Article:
Solitaire helps players to develop short-term memory. Researchers tell us that people who play games can learn, cycle, store and review data faster than those who don’t.

Expands observational ability

Missing a move in solitaire because you don’t see it happens more often than you might think. It’s entirely possible to miss moves that are literally staring you in the face.

Failing to make a crucial move because you don’t see it can keep you from winning the game. It all depends on how the missed plays impact the current arrangement of cards.

To be an effective solitaire player, you need well-developed observational skills. You have to be aware of all possible plays at any given moment.

Fosters mindfulness

Researchers have found that solitaire can enhance mindfulness by putting you into a meditative state. Mindfulness means being fully present in the now moment and fully aware of your actions and surroundings.

Mindfulness can reduce work-related burnout, improve overall mental health and help you make sounder decisions. These findings have been well-documented by researchers.

Nurtures creativity

In a study at the University of Amsterdam, researchers compared mindfulness qualities like observational skills, attention with awareness and powers of description with creative qualities like frequency of ideas, flexible thinking and innovation.

In the first study, students with high attention with awareness had fewer new ideas and scored lower on originality.

In a second study, the team looked at how observational abilities, descriptive powers and acceptance without judgment interacted with creativity.

They found that strong observational skills were linked to creativity, originality and flexible thinking. Descriptive powers and acceptance without judgment had no effect on creativity or originality.

Two additional studies published in the Personality and Social Psychology Bulletin revealed that individuals with strong observational skills had higher levels of creativity.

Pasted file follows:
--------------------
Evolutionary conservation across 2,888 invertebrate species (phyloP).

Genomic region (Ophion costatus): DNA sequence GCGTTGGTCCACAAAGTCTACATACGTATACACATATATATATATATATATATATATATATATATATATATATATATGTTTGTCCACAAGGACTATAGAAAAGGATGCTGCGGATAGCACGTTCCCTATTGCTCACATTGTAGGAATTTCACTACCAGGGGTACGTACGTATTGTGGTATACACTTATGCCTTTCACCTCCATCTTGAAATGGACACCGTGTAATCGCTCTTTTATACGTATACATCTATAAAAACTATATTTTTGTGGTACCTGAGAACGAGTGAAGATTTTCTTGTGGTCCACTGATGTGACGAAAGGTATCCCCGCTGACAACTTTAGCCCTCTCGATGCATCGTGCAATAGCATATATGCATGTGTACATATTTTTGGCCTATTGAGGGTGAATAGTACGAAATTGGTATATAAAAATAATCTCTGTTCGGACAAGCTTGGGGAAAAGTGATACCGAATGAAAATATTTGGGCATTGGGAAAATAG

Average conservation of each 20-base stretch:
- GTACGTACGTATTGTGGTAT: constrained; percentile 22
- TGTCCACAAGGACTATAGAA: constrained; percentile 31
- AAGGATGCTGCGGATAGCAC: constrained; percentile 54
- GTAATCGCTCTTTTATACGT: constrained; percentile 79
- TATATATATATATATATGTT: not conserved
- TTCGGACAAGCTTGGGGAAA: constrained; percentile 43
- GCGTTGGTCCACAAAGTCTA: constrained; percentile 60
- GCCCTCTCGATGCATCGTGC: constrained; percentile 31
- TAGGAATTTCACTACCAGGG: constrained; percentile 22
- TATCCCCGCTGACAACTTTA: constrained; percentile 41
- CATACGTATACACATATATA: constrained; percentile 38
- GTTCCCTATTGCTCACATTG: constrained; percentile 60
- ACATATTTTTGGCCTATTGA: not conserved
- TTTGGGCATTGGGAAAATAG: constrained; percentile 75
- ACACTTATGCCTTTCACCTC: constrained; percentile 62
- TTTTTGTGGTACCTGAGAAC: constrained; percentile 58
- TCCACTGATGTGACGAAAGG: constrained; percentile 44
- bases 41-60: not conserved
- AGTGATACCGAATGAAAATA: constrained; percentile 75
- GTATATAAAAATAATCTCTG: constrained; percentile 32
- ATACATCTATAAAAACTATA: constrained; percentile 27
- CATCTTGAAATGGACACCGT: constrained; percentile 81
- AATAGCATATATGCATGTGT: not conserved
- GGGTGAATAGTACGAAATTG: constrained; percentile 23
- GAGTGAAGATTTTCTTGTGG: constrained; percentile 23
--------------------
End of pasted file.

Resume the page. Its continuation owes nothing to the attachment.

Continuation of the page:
The researchers emphasized that only certain mindful traits are thought to enhance creativity. If you want to be more creative, focus on sharpening your observational skills. Avoid practicing attention with full awareness. It can drain your creativity instead of expanding it.

Regular participation in mindful activities like solitaire can reduce anxiety, relieve depression and alleviate stress. Creative pursuits that encourage mindfulness can even help you to safely process trauma. A game of solitaire takes us away from the world for a while, and that makes us feel better. The better we feel, the healthier we become.

Can I Get Addicted to Solitaire?

An addiction is a behavior that persists even though it results in serious consequences for you and your loved ones. You want to stop, but you can’t. Real addiction controls your life. It drives you, and there’s nothing you can do to stop it.

Christopher Ferguson, a clinical psychologist at Stetson University, reminds us that there’s a big difference between passion and addiction, even though it’s easy to confuse them.

Before you decide to give up solitaire because you might get addicted, remember that this game comes with benefits you won’t get from watching television.